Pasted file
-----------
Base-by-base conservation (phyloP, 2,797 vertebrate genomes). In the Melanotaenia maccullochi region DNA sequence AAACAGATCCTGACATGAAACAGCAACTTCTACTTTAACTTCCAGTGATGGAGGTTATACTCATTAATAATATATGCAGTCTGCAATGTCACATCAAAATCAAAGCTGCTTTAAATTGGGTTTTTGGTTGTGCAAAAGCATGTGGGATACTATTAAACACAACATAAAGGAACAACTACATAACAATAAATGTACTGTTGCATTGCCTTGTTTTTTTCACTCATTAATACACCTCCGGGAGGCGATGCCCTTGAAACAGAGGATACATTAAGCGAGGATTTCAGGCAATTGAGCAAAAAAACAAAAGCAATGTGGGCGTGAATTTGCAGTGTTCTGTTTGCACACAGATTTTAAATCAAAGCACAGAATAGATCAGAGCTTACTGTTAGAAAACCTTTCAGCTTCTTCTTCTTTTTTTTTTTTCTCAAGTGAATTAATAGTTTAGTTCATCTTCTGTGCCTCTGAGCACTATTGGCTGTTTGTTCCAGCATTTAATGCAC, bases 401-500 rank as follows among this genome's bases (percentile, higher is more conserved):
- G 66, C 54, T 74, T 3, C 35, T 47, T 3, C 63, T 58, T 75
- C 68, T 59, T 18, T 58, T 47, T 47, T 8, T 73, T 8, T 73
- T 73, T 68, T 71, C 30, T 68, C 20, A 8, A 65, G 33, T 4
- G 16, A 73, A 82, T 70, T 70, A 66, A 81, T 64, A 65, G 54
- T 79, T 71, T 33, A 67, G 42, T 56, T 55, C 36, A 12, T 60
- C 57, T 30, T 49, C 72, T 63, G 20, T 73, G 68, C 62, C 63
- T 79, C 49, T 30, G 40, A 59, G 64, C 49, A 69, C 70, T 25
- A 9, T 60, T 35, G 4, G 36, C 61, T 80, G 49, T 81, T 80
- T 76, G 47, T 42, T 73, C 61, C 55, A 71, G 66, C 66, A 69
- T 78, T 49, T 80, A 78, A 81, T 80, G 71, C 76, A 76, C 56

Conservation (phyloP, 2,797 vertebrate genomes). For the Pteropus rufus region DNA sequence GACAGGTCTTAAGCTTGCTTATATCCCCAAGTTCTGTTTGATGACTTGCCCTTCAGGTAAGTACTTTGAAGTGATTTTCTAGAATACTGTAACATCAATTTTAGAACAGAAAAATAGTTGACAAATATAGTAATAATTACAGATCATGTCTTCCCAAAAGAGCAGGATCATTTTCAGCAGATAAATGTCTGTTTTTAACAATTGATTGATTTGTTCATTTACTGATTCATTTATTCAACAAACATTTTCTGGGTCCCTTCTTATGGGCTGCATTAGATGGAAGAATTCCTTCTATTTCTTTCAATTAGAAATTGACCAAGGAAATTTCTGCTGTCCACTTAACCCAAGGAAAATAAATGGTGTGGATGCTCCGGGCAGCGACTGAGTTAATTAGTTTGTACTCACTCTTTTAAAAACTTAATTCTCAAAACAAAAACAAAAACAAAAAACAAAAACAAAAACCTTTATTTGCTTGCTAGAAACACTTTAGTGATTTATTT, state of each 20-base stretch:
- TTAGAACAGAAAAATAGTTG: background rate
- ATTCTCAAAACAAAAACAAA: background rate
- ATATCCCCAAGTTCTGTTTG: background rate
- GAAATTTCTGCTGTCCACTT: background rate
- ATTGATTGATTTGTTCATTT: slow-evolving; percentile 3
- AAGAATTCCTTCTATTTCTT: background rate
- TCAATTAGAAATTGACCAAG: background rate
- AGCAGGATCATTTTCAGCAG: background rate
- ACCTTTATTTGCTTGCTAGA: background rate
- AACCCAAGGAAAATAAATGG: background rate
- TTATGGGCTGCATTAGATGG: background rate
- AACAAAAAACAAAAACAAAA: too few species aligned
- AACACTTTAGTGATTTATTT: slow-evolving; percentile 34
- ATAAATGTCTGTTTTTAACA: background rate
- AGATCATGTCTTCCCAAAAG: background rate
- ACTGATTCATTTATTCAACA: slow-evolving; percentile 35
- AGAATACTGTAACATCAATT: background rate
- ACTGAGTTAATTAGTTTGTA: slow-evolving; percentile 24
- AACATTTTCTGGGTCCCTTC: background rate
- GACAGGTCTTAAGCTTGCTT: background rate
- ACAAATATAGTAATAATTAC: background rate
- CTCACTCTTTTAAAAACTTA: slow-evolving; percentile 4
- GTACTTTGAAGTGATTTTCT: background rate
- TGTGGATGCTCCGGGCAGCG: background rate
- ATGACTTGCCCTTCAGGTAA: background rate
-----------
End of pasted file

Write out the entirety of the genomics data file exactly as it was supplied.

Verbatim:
Base-by-base conservation (phyloP, 2,797 vertebrate genomes). In the Melanotaenia maccullochi region DNA sequence AAACAGATCCTGACATGAAACAGCAACTTCTACTTTAACTTCCAGTGATGGAGGTTATACTCATTAATAATATATGCAGTCTGCAATGTCACATCAAAATCAAAGCTGCTTTAAATTGGGTTTTTGGTTGTGCAAAAGCATGTGGGATACTATTAAACACAACATAAAGGAACAACTACATAACAATAAATGTACTGTTGCATTGCCTTGTTTTTTTCACTCATTAATACACCTCCGGGAGGCGATGCCCTTGAAACAGAGGATACATTAAGCGAGGATTTCAGGCAATTGAGCAAAAAAACAAAAGCAATGTGGGCGTGAATTTGCAGTGTTCTGTTTGCACACAGATTTTAAATCAAAGCACAGAATAGATCAGAGCTTACTGTTAGAAAACCTTTCAGCTTCTTCTTCTTTTTTTTTTTTCTCAAGTGAATTAATAGTTTAGTTCATCTTCTGTGCCTCTGAGCACTATTGGCTGTTTGTTCCAGCATTTAATGCAC, bases 401-500 rank as follows among this genome's bases (percentile, higher is more conserved):
- G 66, C 54, T 74, T 3, C 35, T 47, T 3, C 63, T 58, T 75
- C 68, T 59, T 18, T 58, T 47, T 47, T 8, T 73, T 8, T 73
- T 73, T 68, T 71, C 30, T 68, C 20, A 8, A 65, G 33, T 4
- G 16, A 73, A 82, T 70, T 70, A 66, A 81, T 64, A 65, G 54
- T 79, T 71, T 33, A 67, G 42, T 56, T 55, C 36, A 12, T 60
- C 57, T 30, T 49, C 72, T 63, G 20, T 73, G 68, C 62, C 63
- T 79, C 49, T 30, G 40, A 59, G 64, C 49, A 69, C 70, T 25
- A 9, T 60, T 35, G 4, G 36, C 61, T 80, G 49, T 81, T 80
- T 76, G 47, T 42, T 73, C 61, C 55, A 71, G 66, C 66, A 69
- T 78, T 49, T 80, A 78, A 81, T 80, G 71, C 76, A 76, C 56

Conservation (phyloP, 2,797 vertebrate genomes). For the Pteropus rufus region DNA sequence GACAGGTCTTAAGCTTGCTTATATCCCCAAGTTCTGTTTGATGACTTGCCCTTCAGGTAAGTACTTTGAAGTGATTTTCTAGAATACTGTAACATCAATTTTAGAACAGAAAAATAGTTGACAAATATAGTAATAATTACAGATCATGTCTTCCCAAAAGAGCAGGATCATTTTCAGCAGATAAATGTCTGTTTTTAACAATTGATTGATTTGTTCATTTACTGATTCATTTATTCAACAAACATTTTCTGGGTCCCTTCTTATGGGCTGCATTAGATGGAAGAATTCCTTCTATTTCTTTCAATTAGAAATTGACCAAGGAAATTTCTGCTGTCCACTTAACCCAAGGAAAATAAATGGTGTGGATGCTCCGGGCAGCGACTGAGTTAATTAGTTTGTACTCACTCTTTTAAAAACTTAATTCTCAAAACAAAAACAAAAACAAAAAACAAAAACAAAAACCTTTATTTGCTTGCTAGAAACACTTTAGTGATTTATTT, state of each 20-base stretch:
- TTAGAACAGAAAAATAGTTG: background rate
- ATTCTCAAAACAAAAACAAA: background rate
- ATATCCCCAAGTTCTGTTTG: background rate
- GAAATTTCTGCTGTCCACTT: background rate
- ATTGATTGATTTGTTCATTT: slow-evolving; percentile 3
- AAGAATTCCTTCTATTTCTT: background rate
- TCAATTAGAAATTGACCAAG: background rate
- AGCAGGATCATTTTCAGCAG: background rate
- ACCTTTATTTGCTTGCTAGA: background rate
- AACCCAAGGAAAATAAATGG: background rate
- TTATGGGCTGCATTAGATGG: background rate
- AACAAAAAACAAAAACAAAA: too few species aligned
- AACACTTTAGTGATTTATTT: slow-evolving; percentile 34
- ATAAATGTCTGTTTTTAACA: background rate
- AGATCATGTCTTCCCAAAAG: background rate
- ACTGATTCATTTATTCAACA: slow-evolving; percentile 35
- AGAATACTGTAACATCAATT: background rate
- ACTGAGTTAATTAGTTTGTA: slow-evolving; percentile 24
- AACATTTTCTGGGTCCCTTC: background rate
- GACAGGTCTTAAGCTTGCTT: background rate
- ACAAATATAGTAATAATTAC: background rate
- CTCACTCTTTTAAAAACTTA: slow-evolving; percentile 4
- GTACTTTGAAGTGATTTTCT: background rate
- TGTGGATGCTCCGGGCAGCG: background rate
- ATGACTTGCCCTTCAGGTAA: background rate